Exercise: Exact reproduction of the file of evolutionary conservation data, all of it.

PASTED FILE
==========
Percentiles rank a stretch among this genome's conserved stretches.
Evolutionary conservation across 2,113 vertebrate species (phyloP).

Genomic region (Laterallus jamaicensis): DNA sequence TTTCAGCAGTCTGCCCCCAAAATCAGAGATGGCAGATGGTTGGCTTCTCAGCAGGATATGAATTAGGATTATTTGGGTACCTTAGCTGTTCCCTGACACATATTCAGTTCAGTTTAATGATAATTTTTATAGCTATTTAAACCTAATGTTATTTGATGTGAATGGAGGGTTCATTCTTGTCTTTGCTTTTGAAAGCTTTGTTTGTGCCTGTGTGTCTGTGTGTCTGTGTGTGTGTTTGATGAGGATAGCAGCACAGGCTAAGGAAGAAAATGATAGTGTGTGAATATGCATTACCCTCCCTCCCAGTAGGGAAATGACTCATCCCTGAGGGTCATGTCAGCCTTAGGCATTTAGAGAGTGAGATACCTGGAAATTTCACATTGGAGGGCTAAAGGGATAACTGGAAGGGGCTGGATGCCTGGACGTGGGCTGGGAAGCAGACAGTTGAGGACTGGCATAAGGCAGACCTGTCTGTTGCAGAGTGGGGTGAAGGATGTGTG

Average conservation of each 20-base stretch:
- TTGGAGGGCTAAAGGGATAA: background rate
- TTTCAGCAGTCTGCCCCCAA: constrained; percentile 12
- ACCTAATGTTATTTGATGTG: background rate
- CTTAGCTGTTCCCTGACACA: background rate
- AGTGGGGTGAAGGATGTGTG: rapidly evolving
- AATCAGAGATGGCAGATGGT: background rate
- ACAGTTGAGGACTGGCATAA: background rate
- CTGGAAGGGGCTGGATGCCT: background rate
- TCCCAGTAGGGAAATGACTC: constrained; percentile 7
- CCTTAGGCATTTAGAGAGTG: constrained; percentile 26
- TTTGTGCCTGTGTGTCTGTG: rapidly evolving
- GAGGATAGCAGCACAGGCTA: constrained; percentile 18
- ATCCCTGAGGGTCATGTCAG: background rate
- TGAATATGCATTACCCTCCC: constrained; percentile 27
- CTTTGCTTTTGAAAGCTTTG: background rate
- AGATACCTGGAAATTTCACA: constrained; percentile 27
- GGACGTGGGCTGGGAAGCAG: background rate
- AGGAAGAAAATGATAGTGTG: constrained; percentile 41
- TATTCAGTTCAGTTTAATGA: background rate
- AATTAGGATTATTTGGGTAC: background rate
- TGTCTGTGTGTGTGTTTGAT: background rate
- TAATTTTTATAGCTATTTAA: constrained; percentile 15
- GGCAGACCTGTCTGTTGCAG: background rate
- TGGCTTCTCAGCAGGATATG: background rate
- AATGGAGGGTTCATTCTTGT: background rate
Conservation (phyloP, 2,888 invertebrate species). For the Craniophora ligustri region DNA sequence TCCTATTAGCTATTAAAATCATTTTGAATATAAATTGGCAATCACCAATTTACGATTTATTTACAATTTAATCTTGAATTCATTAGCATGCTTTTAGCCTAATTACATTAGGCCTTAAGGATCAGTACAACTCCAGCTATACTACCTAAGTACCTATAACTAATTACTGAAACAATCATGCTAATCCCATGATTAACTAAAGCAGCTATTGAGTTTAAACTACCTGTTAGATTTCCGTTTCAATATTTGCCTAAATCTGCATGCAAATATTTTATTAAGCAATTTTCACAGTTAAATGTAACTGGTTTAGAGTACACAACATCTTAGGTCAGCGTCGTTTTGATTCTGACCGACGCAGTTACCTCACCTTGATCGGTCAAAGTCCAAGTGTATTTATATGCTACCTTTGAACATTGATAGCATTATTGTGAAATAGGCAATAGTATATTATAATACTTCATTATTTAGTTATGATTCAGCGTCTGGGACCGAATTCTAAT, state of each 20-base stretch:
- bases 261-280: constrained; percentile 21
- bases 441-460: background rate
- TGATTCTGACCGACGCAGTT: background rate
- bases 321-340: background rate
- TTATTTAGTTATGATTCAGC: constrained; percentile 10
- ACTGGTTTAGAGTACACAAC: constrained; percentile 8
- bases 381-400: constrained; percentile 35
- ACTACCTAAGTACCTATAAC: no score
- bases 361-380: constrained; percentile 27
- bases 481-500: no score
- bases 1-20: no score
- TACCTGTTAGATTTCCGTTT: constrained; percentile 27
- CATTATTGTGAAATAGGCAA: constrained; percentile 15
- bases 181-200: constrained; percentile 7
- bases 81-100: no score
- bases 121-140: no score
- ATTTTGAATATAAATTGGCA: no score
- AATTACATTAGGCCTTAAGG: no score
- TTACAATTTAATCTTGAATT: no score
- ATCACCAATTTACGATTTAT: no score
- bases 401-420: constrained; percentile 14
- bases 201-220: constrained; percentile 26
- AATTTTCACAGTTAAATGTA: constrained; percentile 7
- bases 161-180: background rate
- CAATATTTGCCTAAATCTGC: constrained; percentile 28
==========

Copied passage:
Percentiles rank a stretch among this genome's conserved stretches.
Evolutionary conservation across 2,113 vertebrate species (phyloP).

Genomic region (Laterallus jamaicensis): DNA sequence TTTCAGCAGTCTGCCCCCAAAATCAGAGATGGCAGATGGTTGGCTTCTCAGCAGGATATGAATTAGGATTATTTGGGTACCTTAGCTGTTCCCTGACACATATTCAGTTCAGTTTAATGATAATTTTTATAGCTATTTAAACCTAATGTTATTTGATGTGAATGGAGGGTTCATTCTTGTCTTTGCTTTTGAAAGCTTTGTTTGTGCCTGTGTGTCTGTGTGTCTGTGTGTGTGTTTGATGAGGATAGCAGCACAGGCTAAGGAAGAAAATGATAGTGTGTGAATATGCATTACCCTCCCTCCCAGTAGGGAAATGACTCATCCCTGAGGGTCATGTCAGCCTTAGGCATTTAGAGAGTGAGATACCTGGAAATTTCACATTGGAGGGCTAAAGGGATAACTGGAAGGGGCTGGATGCCTGGACGTGGGCTGGGAAGCAGACAGTTGAGGACTGGCATAAGGCAGACCTGTCTGTTGCAGAGTGGGGTGAAGGATGTGTG

Average conservation of each 20-base stretch:
- TTGGAGGGCTAAAGGGATAA: background rate
- TTTCAGCAGTCTGCCCCCAA: constrained; percentile 12
- ACCTAATGTTATTTGATGTG: background rate
- CTTAGCTGTTCCCTGACACA: background rate
- AGTGGGGTGAAGGATGTGTG: rapidly evolving
- AATCAGAGATGGCAGATGGT: background rate
- ACAGTTGAGGACTGGCATAA: background rate
- CTGGAAGGGGCTGGATGCCT: background rate
- TCCCAGTAGGGAAATGACTC: constrained; percentile 7
- CCTTAGGCATTTAGAGAGTG: constrained; percentile 26
- TTTGTGCCTGTGTGTCTGTG: rapidly evolving
- GAGGATAGCAGCACAGGCTA: constrained; percentile 18
- ATCCCTGAGGGTCATGTCAG: background rate
- TGAATATGCATTACCCTCCC: constrained; percentile 27
- CTTTGCTTTTGAAAGCTTTG: background rate
- AGATACCTGGAAATTTCACA: constrained; percentile 27
- GGACGTGGGCTGGGAAGCAG: background rate
- AGGAAGAAAATGATAGTGTG: constrained; percentile 41
- TATTCAGTTCAGTTTAATGA: background rate
- AATTAGGATTATTTGGGTAC: background rate
- TGTCTGTGTGTGTGTTTGAT: background rate
- TAATTTTTATAGCTATTTAA: constrained; percentile 15
- GGCAGACCTGTCTGTTGCAG: background rate
- TGGCTTCTCAGCAGGATATG: background rate
- AATGGAGGGTTCATTCTTGT: background rate
Conservation (phyloP, 2,888 invertebrate species). For the Craniophora ligustri region DNA sequence TCCTATTAGCTATTAAAATCATTTTGAATATAAATTGGCAATCACCAATTTACGATTTATTTACAATTTAATCTTGAATTCATTAGCATGCTTTTAGCCTAATTACATTAGGCCTTAAGGATCAGTACAACTCCAGCTATACTACCTAAGTACCTATAACTAATTACTGAAACAATCATGCTAATCCCATGATTAACTAAAGCAGCTATTGAGTTTAAACTACCTGTTAGATTTCCGTTTCAATATTTGCCTAAATCTGCATGCAAATATTTTATTAAGCAATTTTCACAGTTAAATGTAACTGGTTTAGAGTACACAACATCTTAGGTCAGCGTCGTTTTGATTCTGACCGACGCAGTTACCTCACCTTGATCGGTCAAAGTCCAAGTGTATTTATATGCTACCTTTGAACATTGATAGCATTATTGTGAAATAGGCAATAGTATATTATAATACTTCATTATTTAGTTATGATTCAGCGTCTGGGACCGAATTCTAAT, state of each 20-base stretch:
- bases 261-280: constrained; percentile 21
- bases 441-460: background rate
- TGATTCTGACCGACGCAGTT: background rate
- bases 321-340: background rate
- TTATTTAGTTATGATTCAGC: constrained; percentile 10
- ACTGGTTTAGAGTACACAAC: constrained; percentile 8
- bases 381-400: constrained; percentile 35
- ACTACCTAAGTACCTATAAC: no score
- bases 361-380: constrained; percentile 27
- bases 481-500: no score
- bases 1-20: no score
- TACCTGTTAGATTTCCGTTT: constrained; percentile 27
- CATTATTGTGAAATAGGCAA: constrained; percentile 15
- bases 181-200: constrained; percentile 7
- bases 81-100: no score
- bases 121-140: no score
- ATTTTGAATATAAATTGGCA: no score
- AATTACATTAGGCCTTAAGG: no score
- TTACAATTTAATCTTGAATT: no score
- ATCACCAATTTACGATTTAT: no score
- bases 401-420: constrained; percentile 14
- bases 201-220: constrained; percentile 26
- AATTTTCACAGTTAAATGTA: constrained; percentile 7
- bases 161-180: background rate
- CAATATTTGCCTAAATCTGC: constrained; percentile 28